Intellectual Property in Library Schools: A Proposal
journal contributionposted on 01.01.2007 by J. Broido, J. Camp, Lisa (Duque) Zilinski, T. Smith, R. Valentin
Any type of content formally published in an academic journal, usually following a peer-review process.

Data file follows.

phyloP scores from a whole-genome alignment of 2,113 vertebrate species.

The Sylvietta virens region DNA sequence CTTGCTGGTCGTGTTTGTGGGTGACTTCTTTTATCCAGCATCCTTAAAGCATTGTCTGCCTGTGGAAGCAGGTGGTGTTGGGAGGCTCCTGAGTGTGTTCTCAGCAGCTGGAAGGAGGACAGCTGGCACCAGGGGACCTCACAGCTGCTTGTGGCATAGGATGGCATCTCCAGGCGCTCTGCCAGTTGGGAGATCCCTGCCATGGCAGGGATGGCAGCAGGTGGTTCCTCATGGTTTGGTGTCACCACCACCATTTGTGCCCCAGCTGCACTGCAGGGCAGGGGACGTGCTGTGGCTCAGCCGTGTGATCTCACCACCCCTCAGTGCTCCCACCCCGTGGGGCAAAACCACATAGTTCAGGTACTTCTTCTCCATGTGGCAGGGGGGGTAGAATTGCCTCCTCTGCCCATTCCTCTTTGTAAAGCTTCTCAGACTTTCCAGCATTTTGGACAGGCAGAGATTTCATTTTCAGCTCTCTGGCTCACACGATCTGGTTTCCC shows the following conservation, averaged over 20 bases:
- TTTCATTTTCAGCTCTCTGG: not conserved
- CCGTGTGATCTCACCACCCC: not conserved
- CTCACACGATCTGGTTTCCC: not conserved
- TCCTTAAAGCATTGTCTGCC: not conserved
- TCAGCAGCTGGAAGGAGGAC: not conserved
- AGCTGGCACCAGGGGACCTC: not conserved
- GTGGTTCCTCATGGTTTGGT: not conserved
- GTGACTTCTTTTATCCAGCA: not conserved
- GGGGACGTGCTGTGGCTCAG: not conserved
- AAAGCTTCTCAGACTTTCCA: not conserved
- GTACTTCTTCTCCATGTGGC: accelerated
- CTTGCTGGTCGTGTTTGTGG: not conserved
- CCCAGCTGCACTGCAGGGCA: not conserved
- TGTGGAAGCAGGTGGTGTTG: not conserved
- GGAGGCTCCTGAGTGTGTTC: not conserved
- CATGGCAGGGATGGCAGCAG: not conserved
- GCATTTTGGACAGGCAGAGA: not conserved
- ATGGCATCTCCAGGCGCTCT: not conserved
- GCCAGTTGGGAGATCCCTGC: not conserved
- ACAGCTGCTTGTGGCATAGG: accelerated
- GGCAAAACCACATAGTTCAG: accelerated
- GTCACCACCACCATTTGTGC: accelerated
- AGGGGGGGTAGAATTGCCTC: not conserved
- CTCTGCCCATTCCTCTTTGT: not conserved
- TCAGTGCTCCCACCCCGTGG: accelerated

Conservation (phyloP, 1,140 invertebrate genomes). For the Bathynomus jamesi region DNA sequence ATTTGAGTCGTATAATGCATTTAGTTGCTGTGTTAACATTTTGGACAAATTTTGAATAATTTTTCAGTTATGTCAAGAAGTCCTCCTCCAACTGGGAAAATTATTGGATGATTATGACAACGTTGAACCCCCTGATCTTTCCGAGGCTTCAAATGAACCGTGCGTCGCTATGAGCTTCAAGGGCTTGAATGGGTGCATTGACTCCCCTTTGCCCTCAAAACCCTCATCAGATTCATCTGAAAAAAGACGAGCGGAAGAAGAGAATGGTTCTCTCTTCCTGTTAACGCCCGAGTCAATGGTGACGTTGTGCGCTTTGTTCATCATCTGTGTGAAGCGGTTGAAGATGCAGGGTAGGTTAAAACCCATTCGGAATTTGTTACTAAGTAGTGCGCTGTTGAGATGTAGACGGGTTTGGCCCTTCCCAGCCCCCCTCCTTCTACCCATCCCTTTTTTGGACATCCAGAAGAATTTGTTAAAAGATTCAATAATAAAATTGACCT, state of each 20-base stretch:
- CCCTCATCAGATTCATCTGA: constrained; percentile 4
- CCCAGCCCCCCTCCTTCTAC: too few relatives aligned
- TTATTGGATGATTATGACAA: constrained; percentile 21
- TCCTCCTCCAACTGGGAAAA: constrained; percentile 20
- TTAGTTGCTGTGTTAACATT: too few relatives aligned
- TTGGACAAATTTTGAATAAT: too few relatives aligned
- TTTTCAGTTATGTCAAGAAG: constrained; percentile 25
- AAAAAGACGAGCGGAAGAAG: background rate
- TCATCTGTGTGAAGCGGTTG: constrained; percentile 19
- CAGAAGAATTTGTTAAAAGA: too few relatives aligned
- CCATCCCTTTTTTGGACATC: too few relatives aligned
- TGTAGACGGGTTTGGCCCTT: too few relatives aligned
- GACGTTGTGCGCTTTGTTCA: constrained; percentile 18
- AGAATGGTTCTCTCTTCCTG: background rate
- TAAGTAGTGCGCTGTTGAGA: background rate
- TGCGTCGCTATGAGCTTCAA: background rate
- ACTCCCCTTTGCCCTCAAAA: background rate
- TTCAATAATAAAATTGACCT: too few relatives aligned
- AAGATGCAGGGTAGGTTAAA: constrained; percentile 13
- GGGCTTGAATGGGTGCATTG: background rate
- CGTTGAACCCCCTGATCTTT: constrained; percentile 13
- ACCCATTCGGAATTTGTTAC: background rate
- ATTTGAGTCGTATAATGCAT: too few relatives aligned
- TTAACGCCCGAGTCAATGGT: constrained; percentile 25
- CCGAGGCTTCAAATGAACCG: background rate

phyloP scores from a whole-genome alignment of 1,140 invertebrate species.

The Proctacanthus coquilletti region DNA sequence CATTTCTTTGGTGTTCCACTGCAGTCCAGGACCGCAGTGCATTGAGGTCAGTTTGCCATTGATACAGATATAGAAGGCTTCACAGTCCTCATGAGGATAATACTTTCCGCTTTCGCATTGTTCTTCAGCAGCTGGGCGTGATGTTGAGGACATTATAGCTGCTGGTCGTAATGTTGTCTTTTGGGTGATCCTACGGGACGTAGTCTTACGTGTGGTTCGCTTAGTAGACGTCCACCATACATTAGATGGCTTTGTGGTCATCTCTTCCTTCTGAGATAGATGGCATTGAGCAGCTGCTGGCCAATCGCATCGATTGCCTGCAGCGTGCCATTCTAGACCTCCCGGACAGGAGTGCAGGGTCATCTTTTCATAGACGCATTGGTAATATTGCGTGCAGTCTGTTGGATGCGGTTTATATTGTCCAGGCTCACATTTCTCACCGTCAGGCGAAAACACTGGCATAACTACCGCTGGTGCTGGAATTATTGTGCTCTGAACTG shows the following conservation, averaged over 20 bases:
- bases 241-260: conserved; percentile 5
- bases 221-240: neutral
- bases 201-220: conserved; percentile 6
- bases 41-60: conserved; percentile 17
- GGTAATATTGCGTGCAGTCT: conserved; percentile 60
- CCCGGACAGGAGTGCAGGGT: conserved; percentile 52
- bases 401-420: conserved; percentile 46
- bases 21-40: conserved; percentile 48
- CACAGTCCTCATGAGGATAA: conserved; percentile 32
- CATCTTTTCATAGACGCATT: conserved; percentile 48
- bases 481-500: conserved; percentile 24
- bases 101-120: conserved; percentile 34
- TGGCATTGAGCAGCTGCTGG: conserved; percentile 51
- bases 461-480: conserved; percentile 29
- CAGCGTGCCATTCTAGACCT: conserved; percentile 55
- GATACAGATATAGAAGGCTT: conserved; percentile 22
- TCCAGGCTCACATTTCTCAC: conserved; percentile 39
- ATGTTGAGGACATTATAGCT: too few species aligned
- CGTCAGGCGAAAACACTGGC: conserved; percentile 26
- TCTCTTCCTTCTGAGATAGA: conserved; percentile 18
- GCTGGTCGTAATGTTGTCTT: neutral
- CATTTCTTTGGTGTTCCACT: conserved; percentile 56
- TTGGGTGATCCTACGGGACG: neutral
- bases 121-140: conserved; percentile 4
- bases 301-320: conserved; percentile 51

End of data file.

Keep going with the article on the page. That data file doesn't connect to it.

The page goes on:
Intellectual property (IP) topics such as copyright, licensure, and fair use have become critical to today's information professional. This study proposes to explore and analyze the current state of IP education within Library and Information Science graduate programs accredited by the American Library Association (ALA). Despite the importance of IP issues to information professionals, we propose that ALA-accredited MLS/MLIS programs do not require courses focusing on IP issues. IP issues include, but are not limited to, questions of copyright, interlibrary loan procedures, and electronic database licenses. This study will help identify the extent to which IP training in U.S. ALA-accredited programs is available. Through a brief, preliminary questionnaire, e-mailed to all U.S. ALA-accredited LIS graduate programs, we will identify which schools offer courses focusing on IP issues. Follow up interviews will determine the nature of IP courses in accredited programs. The findings will be published on a website accessible by the public. Future researchers will be able to use this information to design studies that can assess the quality of the content of such courses.